You use your toothbrush to clean your teeth, but if you don’t keep your toothbrush clean, you could actually be harming your body. As many as 10 billion microbes live on your toothbrush at any given time.
Your body’s natural defenses are usually enough to protect you from getting an infection just from brushing your teeth, no matter how much bacteria is growing on your toothbrush. However, you could still get sick if you find yourself exposed to the right germs through your toothbrush.
So what can you do to reduce the bacteria on your toothbrush?
Rinse Your Toothbrush
It’s always important to rinse your toothbrush thoroughly with hot tap water after use to get rid of debris and toothpaste which could provide a breeding ground for bacteria. You can buy toothpaste sanitizer, but there’s no significant proof that it effectively prevents bacteria buildup, so you’re better off saving your money.
Store Your Toothbrush Properly
When you put your toothbrush back, make sure it’s stored in an upright position that allows it to air-dry until you use it again. Though you may be worried about bacteria flying around your bathroom, covering your toothbrushes or storing them in closed containers is the last thing you want to do. The moist environments that form in closed containers will actually cause microorganisms to grow even quicker.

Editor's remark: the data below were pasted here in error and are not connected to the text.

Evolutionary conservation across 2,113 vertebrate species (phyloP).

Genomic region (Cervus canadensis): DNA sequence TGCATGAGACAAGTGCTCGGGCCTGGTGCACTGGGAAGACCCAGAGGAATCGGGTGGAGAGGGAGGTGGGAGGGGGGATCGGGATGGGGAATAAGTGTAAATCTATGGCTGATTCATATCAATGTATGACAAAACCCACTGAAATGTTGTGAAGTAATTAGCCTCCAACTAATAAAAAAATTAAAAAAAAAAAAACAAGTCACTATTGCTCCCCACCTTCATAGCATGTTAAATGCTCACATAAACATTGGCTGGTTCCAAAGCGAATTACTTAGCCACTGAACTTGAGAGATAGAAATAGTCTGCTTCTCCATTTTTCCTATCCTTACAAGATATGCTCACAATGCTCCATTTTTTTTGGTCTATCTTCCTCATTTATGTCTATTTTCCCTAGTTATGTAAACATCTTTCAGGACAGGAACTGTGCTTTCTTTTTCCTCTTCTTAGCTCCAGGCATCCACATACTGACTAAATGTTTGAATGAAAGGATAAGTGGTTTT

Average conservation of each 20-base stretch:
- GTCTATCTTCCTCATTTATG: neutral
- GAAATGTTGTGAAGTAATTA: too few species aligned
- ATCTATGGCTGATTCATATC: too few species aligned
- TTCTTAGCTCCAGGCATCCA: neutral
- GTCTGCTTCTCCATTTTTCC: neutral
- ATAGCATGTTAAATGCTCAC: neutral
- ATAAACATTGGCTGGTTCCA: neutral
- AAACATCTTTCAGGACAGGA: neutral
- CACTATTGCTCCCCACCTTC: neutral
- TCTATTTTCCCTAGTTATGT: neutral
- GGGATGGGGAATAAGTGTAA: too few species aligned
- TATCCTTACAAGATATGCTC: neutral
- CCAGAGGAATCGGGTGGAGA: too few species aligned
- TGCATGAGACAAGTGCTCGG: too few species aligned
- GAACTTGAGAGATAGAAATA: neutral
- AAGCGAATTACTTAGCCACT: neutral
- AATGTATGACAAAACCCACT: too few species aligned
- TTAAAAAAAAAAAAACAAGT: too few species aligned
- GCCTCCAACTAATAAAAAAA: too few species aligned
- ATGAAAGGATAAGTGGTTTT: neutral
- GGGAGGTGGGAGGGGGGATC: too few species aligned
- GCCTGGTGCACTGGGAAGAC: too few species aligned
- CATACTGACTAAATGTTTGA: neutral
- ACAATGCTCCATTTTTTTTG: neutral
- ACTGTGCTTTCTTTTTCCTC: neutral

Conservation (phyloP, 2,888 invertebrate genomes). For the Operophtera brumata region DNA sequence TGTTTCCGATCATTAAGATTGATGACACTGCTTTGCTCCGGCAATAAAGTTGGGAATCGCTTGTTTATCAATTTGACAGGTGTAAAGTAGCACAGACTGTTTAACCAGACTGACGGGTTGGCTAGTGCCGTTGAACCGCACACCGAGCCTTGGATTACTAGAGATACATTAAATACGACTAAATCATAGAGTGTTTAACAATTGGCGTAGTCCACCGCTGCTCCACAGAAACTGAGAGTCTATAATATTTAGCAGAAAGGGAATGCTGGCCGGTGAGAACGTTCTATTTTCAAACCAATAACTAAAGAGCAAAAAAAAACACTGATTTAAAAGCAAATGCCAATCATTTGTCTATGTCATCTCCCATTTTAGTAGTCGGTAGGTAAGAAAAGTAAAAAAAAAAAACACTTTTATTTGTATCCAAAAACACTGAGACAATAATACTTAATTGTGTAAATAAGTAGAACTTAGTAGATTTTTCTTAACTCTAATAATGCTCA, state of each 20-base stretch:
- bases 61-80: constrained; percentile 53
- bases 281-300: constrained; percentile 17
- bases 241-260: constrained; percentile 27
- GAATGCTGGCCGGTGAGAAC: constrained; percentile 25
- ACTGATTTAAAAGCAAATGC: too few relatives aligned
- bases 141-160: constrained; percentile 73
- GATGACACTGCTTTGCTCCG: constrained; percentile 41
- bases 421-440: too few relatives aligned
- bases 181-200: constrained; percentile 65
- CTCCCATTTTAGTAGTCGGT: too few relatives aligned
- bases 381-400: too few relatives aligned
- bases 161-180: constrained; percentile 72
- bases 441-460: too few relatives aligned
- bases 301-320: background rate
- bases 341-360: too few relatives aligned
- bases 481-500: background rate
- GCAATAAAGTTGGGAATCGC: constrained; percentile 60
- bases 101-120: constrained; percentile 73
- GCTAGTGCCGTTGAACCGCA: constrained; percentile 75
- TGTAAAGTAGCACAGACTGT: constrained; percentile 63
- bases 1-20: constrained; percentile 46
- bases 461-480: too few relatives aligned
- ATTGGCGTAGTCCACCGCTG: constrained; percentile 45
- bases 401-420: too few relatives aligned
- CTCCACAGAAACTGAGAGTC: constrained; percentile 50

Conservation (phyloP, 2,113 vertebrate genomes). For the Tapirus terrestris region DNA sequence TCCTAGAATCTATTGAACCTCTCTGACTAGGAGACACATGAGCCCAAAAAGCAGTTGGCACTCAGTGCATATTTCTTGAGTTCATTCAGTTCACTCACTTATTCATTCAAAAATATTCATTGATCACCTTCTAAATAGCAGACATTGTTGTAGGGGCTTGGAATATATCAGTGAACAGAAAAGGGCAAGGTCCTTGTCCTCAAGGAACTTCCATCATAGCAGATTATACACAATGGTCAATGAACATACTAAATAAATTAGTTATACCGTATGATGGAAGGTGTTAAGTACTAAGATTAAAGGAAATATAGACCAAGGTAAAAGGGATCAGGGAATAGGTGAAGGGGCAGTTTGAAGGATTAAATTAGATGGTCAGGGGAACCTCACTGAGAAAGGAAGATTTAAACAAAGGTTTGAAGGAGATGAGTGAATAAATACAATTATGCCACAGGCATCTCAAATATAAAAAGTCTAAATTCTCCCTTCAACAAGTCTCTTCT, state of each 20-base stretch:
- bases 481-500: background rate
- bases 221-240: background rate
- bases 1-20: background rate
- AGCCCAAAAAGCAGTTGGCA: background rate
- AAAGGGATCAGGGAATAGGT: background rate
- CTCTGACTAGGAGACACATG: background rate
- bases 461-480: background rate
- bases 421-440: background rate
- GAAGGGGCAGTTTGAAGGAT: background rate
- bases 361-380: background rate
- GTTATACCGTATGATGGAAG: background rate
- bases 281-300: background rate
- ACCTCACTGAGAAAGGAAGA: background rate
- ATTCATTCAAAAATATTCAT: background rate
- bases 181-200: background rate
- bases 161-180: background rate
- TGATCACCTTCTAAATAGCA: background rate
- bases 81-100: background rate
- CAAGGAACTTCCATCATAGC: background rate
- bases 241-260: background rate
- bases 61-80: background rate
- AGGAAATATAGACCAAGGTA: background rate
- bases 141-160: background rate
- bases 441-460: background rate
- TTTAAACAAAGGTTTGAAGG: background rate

Replace Your Toothbrush
But the best thing you can do is replace your toothbrush often. The American Dental Association (ADA) recommends replacing your toothbrush every 3-4 months. If the bristles get frayed from use sooner than three months, you should replace them sooner.
You should also replace your toothbrush whenever you get sick, to keep those germs from sticking around and infecting you again. Experts generally agree that replacing toothbrushes is the best and most effective way to keep bacteria from building up.